Taking a Stand

Taking a stand can be scary. Especially with your business.  We live in a time where businesses are the most trusted, more than government officials, more than news outlets. And yet, consumers are more informed than ever and are not afraid to wield their spending power to ‘cancel’ those who misstep.

It’s no secret that Ben & Jerry’s is not shy about standing up for their values, they do it so often, its become and integral piece of their brand. The quote on the left from Ben Cohen was his response to our question on the Responsibly Different™ Podcast, is Ben & Jerry’s ever concerned about mixing politics with ice cream? He continued to share with us the importance and value of standing up for what you believe in. 

"You just got to stand up for what you believe in. You got to. Essentially what Ben & Jerry's does, is we stand up for justice."


In today’s socially conscious world, businesses are increasingly realizing the importance of aligning their values with the values of their customers. Taking a stand on social and political issues can have a significant impact on a company’s brand perception and financial performance. Several examples demonstrate how companies that have boldly expressed their beliefs and taken action have experienced positive outcomes.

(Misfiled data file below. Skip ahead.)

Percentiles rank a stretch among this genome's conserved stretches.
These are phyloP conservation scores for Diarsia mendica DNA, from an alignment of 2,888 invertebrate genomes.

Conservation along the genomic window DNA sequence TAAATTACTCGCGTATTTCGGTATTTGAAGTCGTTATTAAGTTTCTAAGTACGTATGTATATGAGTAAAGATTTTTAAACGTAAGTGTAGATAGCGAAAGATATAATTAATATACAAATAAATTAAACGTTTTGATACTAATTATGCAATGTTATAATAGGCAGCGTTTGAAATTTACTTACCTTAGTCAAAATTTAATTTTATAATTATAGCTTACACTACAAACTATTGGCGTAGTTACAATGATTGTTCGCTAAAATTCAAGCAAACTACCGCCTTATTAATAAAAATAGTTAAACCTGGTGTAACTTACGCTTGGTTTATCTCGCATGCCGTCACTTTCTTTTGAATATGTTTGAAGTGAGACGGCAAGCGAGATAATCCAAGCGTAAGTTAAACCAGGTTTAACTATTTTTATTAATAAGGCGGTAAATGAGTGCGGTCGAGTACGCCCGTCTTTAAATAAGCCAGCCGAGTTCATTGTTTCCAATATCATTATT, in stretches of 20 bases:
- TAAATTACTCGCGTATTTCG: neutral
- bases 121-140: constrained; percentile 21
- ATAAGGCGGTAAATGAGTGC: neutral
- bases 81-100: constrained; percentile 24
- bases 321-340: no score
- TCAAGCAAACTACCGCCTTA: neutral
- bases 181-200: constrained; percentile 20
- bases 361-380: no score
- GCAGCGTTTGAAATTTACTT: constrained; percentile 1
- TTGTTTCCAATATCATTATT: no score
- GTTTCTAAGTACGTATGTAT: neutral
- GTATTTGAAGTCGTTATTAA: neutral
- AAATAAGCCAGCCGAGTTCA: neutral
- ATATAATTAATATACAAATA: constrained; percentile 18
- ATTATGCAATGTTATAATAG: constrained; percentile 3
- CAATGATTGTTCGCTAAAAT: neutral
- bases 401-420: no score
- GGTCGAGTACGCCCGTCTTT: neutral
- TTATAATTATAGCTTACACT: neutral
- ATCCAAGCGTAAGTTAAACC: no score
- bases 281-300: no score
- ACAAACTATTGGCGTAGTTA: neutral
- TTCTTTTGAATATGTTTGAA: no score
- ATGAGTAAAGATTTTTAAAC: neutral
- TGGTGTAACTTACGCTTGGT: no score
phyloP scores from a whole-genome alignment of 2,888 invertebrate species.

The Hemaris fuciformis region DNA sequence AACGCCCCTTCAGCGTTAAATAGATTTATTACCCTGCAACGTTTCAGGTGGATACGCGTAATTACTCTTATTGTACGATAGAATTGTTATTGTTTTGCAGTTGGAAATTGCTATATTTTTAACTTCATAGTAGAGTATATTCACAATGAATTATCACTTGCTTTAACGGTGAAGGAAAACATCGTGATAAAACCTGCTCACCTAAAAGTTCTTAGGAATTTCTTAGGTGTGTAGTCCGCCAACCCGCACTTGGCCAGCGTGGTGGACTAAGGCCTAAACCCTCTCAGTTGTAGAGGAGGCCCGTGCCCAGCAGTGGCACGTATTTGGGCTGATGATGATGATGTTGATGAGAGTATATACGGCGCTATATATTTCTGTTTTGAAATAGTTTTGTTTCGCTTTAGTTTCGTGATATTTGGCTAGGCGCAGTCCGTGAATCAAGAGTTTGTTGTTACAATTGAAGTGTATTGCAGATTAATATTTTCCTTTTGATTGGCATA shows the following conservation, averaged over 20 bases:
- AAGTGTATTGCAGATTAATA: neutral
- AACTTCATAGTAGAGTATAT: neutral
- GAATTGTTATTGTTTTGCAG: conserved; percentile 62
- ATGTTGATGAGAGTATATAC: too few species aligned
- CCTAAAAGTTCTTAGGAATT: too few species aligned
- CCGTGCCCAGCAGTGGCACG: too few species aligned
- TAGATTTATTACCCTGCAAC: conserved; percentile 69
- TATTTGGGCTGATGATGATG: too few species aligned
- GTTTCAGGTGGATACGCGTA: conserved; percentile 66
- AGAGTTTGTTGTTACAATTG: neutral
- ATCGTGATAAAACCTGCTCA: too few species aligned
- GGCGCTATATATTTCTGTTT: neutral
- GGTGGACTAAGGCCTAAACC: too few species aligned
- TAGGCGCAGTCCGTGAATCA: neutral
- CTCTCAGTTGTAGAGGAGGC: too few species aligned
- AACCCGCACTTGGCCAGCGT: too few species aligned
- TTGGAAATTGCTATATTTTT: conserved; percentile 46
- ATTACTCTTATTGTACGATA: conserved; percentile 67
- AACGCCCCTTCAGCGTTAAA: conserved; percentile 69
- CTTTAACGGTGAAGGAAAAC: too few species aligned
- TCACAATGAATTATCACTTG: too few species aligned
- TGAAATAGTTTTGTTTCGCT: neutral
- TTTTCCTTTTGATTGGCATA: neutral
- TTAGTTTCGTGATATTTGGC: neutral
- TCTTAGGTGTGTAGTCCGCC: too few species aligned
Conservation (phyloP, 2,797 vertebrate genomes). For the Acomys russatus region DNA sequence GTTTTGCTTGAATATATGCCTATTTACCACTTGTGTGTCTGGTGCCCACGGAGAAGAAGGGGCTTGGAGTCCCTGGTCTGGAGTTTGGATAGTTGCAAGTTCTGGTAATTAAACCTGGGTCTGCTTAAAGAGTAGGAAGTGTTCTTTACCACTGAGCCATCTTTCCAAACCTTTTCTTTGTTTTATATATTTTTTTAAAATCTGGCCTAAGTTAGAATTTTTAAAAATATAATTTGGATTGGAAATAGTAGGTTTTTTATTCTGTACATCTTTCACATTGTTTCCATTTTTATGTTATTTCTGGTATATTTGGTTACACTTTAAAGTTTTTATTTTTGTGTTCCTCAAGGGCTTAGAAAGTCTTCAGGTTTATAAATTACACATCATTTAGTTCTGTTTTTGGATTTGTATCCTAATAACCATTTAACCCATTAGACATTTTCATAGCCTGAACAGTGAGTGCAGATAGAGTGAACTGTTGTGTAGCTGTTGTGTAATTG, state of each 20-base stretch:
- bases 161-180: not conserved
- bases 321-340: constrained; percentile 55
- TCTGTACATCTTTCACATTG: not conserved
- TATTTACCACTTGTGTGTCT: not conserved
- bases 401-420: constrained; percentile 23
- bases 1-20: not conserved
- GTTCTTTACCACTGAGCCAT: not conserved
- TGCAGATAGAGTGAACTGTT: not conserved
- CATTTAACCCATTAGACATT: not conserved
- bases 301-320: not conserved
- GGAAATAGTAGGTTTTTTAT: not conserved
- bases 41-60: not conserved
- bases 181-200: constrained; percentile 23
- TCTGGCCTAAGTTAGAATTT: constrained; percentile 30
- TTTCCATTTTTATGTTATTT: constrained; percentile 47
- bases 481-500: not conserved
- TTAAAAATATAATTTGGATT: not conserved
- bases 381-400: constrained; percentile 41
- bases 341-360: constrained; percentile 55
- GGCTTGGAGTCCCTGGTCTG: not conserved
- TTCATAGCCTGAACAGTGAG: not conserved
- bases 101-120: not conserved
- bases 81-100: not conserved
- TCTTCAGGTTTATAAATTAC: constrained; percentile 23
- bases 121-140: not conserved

One such example is the response to the Parkland, Florida school shooting in 2018. Dick’s Sporting Goods, along with Walmart, made a public announcement that they would no longer sell assault-style rifles and high-capacity magazines, while also implementing an age restriction on gun sales. This decision garnered significant attention and support, as tweets mentioning Dick’s Sporting Goods increased by a staggering 12,000% over the company’s 10-day average. Furthermore, 79% of these tweets displayed a positive sentiment. The positive response was reflected in the market as well, with the company’s stock rising by 0.69% the day following the announcement [source: Forbes].

Nike is another prime example of a company that successfully took a stand for what it believed in. In 2018, Nike launched an advertising campaign featuring Colin Kaepernick, a former NFL player known for kneeling during the national anthem to protest racial injustice. Despite initial backlash, Nike’s brand value soared by $6 billion following the campaign. This significant increase demonstrates the positive impact that taking a stand on a divisive issue can have on a company’s bottom line [source: Forbes].


Research consistently indicates that younger generations, such as millennials and Gen Zers, are more likely to support companies that make their social and political opinions known. According to a Forbes Agency Council expert panel, this demographic prefers businesses that are transparent about their values. In fact, more than two-thirds of younger survey respondents consider environmental, social, and governance (ESG) factors when deciding which brands to buy. The authenticity of a company’s stance on social issues, particularly diversity, equity, and inclusion, is highly valued by younger consumers [source: McKinsey].